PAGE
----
Al Hrabosky, aka, The Mad Hungarian, was one of the most intimidating MLB relief pitchers in the 1970s, and it started before he ever threw a pitch. Hrabosky pitched for the St. Louis Cardinals, Kansas City Royals, and Atlanta Braves, before retiring in 1982. Where is Al Hrabosky today?
Al Hrabosky transforms into The Mad Hungarian
Al Hrabosky was drafted in the first round of the 1969 MLB draft by the St. Louis Cardinals. Less than a year after he was drafted, the 20-year-old Hrabosky made his MLB debut, where he pitched a scoreless inning of relief against the San Diego Padres.
However, those first few seasons in the big leagues, Hrabosky saw limited action. In 1974, when Hrabosky learned he might be returning to the minors, he decided in order to avoid that fate he needed better focus each time he took the mound. That’s when he came up with a self-psych routine that would allow him to concentrate on each batter.
The routine, which he said included visualization of upcoming pitches to the next batter, started the moment he stepped on to the mound. Hrabosky would turn his back to the batter, look to center field, and walk toward second base. He’d stop, rub the ball firmly, take a deep breath, and slam the ball into his glove. Once the ball hit his mitt, he immediately turned and stormed back to the mound, where he would stare down the batter.
The routine worked and, in 1975, Hrabosky led the National League with 22 saves. He was named the Sporting News NL Fireman of the Year given each season to the top relief pitcher. He finished his 13-year career with 97 saves and a 3.01 ERA.
Confrontation on and off the field
While the Hungarian in Hrabosky’s nickname referred to his heritage, the 5-foot-11-inch pitcher perfectly played the role of a madman with his menacing-looking Fu Manchu mustache coupled with his antics behind the mound and aggressive pitching once he stepped on the mound. There are numerous YouTube videos where Hrabosky gets in fights with the opposing team’s hitter, and the smaller Hrabosky never backed away from the conflict.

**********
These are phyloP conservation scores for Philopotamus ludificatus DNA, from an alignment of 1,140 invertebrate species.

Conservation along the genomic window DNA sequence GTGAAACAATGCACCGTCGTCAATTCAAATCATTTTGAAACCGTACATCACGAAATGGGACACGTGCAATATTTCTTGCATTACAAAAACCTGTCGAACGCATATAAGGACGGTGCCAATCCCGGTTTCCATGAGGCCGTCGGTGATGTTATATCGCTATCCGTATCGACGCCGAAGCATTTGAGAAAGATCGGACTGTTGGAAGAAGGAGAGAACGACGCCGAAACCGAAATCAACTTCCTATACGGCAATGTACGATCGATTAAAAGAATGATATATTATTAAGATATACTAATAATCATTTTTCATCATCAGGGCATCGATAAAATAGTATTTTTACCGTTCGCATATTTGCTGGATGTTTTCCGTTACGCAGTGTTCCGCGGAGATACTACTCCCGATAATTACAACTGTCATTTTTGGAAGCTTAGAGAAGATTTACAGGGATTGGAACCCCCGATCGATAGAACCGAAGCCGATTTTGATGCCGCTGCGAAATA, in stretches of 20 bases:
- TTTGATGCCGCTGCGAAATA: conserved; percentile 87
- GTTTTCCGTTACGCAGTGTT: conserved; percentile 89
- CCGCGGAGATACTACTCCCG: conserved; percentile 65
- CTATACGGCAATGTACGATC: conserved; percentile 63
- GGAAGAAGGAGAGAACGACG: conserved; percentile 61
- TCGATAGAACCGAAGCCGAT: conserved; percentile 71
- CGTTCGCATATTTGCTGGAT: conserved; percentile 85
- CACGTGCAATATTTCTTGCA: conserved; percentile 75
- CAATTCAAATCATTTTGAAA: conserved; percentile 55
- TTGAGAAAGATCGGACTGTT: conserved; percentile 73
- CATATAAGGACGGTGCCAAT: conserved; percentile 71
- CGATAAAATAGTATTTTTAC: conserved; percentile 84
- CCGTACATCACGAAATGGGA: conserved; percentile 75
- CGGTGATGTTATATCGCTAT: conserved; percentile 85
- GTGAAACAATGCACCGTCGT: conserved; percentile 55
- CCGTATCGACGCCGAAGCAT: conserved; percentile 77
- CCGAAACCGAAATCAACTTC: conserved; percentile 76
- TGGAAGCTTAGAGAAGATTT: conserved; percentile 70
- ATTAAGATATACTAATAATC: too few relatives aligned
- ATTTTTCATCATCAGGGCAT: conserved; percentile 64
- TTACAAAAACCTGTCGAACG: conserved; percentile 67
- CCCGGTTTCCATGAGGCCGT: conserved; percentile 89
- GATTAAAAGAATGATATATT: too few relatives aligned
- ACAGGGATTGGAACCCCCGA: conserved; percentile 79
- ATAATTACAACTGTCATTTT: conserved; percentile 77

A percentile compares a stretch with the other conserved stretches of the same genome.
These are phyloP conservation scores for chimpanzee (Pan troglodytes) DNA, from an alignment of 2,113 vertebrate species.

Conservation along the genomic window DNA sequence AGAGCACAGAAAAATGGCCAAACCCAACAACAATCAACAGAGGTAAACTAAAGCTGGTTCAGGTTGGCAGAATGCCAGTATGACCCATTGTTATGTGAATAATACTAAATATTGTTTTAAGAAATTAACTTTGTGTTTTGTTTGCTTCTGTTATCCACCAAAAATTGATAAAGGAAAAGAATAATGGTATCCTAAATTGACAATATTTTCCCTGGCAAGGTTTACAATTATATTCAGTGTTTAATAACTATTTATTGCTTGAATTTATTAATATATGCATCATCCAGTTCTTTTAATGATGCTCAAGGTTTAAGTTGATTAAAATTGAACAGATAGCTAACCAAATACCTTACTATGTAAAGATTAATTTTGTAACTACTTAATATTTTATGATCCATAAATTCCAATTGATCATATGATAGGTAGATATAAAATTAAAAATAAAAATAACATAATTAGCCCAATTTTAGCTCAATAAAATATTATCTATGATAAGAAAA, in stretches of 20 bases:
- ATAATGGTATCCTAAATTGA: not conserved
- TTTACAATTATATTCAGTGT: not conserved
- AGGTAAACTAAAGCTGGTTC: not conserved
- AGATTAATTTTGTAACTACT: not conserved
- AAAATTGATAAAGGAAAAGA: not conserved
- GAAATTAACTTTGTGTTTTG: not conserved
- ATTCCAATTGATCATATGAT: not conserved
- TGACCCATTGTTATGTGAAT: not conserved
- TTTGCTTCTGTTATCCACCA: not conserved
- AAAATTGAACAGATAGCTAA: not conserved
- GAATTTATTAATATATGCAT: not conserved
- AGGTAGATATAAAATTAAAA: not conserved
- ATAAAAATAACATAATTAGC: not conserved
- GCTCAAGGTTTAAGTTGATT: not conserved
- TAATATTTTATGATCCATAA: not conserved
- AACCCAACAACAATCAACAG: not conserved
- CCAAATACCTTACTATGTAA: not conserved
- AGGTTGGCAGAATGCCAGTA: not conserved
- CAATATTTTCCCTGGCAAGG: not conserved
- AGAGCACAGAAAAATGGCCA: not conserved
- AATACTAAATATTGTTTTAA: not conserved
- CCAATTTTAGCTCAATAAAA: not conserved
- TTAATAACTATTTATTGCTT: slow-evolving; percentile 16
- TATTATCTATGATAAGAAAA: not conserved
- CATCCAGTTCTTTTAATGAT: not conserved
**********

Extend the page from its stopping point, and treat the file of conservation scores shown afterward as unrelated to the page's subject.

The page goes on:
There are other videos of Al Hrabosky confrontations, including one with a local news reporter, as well as a hilarious one where Hrabosky and an umpire get into a disagreement and end up throwing multiple balls back and forth to each other.
One of his lesser publicized disputes came in 1977 when Vern Rapp became the Cardinals manager. Rapp had a strict no-facial hair policy that upset multiple players. Hrabosky initially challenged the manager on his position saying it would affect his persona and effectiveness. Eventually, he relented and shaved. Hrabosky had one of his worst seasons on the mound. The following season the Cardinals shipped Hrabosky to the Kansas City Royals and fired Rapp.
Where is Al Hrabosky today?
Al Hrabosky played his last season with the Atlanta Braves in 1982. He didn’t stay out of baseball long. Two years later, Hrabosky started working with a regional sports channel, and in 1985, he began broadcasting St. Louis Cardinals games on radio and television.
For the next decade, Hrabosky served as a broadcaster for Cardinals games on various television networks. Since 1996, he has provided play-by-play and color commentary on St. Louis games for Fox Sports Midwest.
Away from the booth, Hrabosky is a motivational speaker and active in many charities, including the St. Louis Zoo, Angel Arms and FOX Sports Midwest’s work with The Mission Continues. Hrabosky and his now-white Fu Manchu mustache, and wife, June, live in St. Louis.